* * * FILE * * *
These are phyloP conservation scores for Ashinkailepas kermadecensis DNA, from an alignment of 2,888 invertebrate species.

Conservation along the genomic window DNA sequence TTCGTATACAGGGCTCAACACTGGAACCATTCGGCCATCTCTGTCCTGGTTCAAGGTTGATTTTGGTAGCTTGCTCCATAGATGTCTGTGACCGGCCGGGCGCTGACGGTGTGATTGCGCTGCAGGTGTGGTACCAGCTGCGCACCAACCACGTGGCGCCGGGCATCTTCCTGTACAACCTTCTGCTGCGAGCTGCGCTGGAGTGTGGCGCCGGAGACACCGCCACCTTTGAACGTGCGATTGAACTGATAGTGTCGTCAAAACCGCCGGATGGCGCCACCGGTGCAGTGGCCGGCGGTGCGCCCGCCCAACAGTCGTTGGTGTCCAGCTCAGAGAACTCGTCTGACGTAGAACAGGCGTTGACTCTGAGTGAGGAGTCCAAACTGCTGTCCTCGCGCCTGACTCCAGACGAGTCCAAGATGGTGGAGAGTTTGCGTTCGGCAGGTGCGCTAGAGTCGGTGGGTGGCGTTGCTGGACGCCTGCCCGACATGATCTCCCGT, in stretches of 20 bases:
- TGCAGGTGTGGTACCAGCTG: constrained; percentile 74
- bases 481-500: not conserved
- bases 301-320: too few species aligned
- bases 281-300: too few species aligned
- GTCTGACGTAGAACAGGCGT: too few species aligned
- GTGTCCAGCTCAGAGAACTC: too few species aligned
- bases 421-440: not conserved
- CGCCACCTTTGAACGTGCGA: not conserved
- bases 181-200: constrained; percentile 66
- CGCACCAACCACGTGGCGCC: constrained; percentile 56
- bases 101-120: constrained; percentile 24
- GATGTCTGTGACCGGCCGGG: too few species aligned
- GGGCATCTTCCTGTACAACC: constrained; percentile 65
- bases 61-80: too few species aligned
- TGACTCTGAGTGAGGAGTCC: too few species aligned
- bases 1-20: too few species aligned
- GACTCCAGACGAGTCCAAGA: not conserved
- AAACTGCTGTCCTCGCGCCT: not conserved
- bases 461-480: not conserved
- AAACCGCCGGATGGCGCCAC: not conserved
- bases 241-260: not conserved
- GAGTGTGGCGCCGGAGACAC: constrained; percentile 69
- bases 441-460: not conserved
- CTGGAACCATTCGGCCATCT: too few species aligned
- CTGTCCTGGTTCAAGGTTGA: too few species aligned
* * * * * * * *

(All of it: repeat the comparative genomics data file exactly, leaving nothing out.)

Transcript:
These are phyloP conservation scores for Ashinkailepas kermadecensis DNA, from an alignment of 2,888 invertebrate species.

Conservation along the genomic window DNA sequence TTCGTATACAGGGCTCAACACTGGAACCATTCGGCCATCTCTGTCCTGGTTCAAGGTTGATTTTGGTAGCTTGCTCCATAGATGTCTGTGACCGGCCGGGCGCTGACGGTGTGATTGCGCTGCAGGTGTGGTACCAGCTGCGCACCAACCACGTGGCGCCGGGCATCTTCCTGTACAACCTTCTGCTGCGAGCTGCGCTGGAGTGTGGCGCCGGAGACACCGCCACCTTTGAACGTGCGATTGAACTGATAGTGTCGTCAAAACCGCCGGATGGCGCCACCGGTGCAGTGGCCGGCGGTGCGCCCGCCCAACAGTCGTTGGTGTCCAGCTCAGAGAACTCGTCTGACGTAGAACAGGCGTTGACTCTGAGTGAGGAGTCCAAACTGCTGTCCTCGCGCCTGACTCCAGACGAGTCCAAGATGGTGGAGAGTTTGCGTTCGGCAGGTGCGCTAGAGTCGGTGGGTGGCGTTGCTGGACGCCTGCCCGACATGATCTCCCGT, in stretches of 20 bases:
- TGCAGGTGTGGTACCAGCTG: constrained; percentile 74
- bases 481-500: not conserved
- bases 301-320: too few species aligned
- bases 281-300: too few species aligned
- GTCTGACGTAGAACAGGCGT: too few species aligned
- GTGTCCAGCTCAGAGAACTC: too few species aligned
- bases 421-440: not conserved
- CGCCACCTTTGAACGTGCGA: not conserved
- bases 181-200: constrained; percentile 66
- CGCACCAACCACGTGGCGCC: constrained; percentile 56
- bases 101-120: constrained; percentile 24
- GATGTCTGTGACCGGCCGGG: too few species aligned
- GGGCATCTTCCTGTACAACC: constrained; percentile 65
- bases 61-80: too few species aligned
- TGACTCTGAGTGAGGAGTCC: too few species aligned
- bases 1-20: too few species aligned
- GACTCCAGACGAGTCCAAGA: not conserved
- AAACTGCTGTCCTCGCGCCT: not conserved
- bases 461-480: not conserved
- AAACCGCCGGATGGCGCCAC: not conserved
- bases 241-260: not conserved
- GAGTGTGGCGCCGGAGACAC: constrained; percentile 69
- bases 441-460: not conserved
- CTGGAACCATTCGGCCATCT: too few species aligned
- CTGTCCTGGTTCAAGGTTGA: too few species aligned